Weak and Strong Coupling of Light for Ultrasensitive Detection of Chiral Molecules – PhD (Funded)

Apply by 17th February 2020

Background

Optical micro/nanostructures are important for many applications such as lasers, metrology and biosensing. Optical microcavities confine a light wave into a small and controlled sensing area. Within this sensing area, light matter interactions can be precisely controlled and explored. By adding a metal nanostructure, it becomes possible to explore the interaction of single molecules with the metal nanostructure. Particularly interesting is the study of the interaction of the molecule with a plasmon resonance that is excited in the metal nanostructure. Our goal is to study this fundamental interaction between a single molecule and a plasmon resonance, preferably in the weak and strong coupling regimes. Further, by introducing an intracavity Faraday Effect and external magnetic fields, the interaction of light with the molecule becomes sensitive to the molecule’s handedness (chirality). It is our ambitious goal to exploit weak and strong light-molecule interactions and their dependence on chirality and magnetic fields to detect the handedness of a single molecule.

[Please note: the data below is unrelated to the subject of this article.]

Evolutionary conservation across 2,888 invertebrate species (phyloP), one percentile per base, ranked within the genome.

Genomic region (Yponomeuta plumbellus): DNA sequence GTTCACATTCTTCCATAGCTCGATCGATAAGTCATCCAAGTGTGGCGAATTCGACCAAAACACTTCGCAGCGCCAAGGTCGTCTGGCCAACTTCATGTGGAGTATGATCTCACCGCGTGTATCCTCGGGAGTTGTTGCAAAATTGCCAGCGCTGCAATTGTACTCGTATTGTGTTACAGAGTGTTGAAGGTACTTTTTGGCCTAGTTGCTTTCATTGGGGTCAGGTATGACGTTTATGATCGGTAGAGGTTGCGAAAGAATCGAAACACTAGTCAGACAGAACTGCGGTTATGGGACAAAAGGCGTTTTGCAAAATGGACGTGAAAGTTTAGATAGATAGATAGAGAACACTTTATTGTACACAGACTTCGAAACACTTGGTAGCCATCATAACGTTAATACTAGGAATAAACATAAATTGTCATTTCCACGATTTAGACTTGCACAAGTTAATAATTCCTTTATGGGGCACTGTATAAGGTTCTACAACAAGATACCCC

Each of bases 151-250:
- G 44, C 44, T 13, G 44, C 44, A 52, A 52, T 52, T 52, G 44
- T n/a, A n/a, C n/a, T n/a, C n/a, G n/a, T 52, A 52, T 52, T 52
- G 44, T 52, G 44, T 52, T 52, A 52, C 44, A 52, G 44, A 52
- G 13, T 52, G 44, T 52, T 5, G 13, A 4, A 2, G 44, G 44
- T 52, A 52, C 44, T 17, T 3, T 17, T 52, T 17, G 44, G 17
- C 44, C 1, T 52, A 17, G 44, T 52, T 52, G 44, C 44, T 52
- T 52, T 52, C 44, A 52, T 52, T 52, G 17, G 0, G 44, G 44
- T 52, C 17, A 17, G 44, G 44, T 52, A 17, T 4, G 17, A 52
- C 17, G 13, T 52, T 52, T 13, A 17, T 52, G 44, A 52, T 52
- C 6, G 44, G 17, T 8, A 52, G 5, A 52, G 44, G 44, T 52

Your Project

You will work with two optical sensing platforms that are available in our laboratory and that you will modify further to achieve project goals. The first platform utilises a glass microsphere optical cavity that confines light on a whispering gallery mode. You will introduce the Faraday Effect by fabricating the microcavity from magneto-optical glasses, or by coating the cavity with molecules that exhibit a large Faraday rotation. You will learn how to modify this cavity with various plasmonic nanoparticles. You will probe the light matter interactions between plasmonic nanoparticles and single-molecules using non-fluorescent, fluorescent, and chiral molecules. The second platform you will work with confines light on silicon photonic crystal waveguides. You will investigate means for introducing plasmonic nanostructures and Faraday rotation on this platform. You will manipulate both sensing experiments with externally modulated magnetic fields that reach up to 1 Tesla at the sensing region. The two platforms will provide you with an extraordinary parameter space to probe weak, strong and chiral light matter interactions of plasmonic nanoparticles with single molecules.

What we are looking for

We are looking for well-motivated students with a passion in optics, physics, nanophotonics, applied electromagnetic theory, and knowledge of biosensing or enthusiasm for single-molecule biosensing. You are enthusiastic about working in our interdisciplinary research team to develop single-molecule optical sensing methodologies.

Prof Frank Vollmer

University of Exeter, Living Systems Institute

Exeter EX4 4QD, United Kingdom

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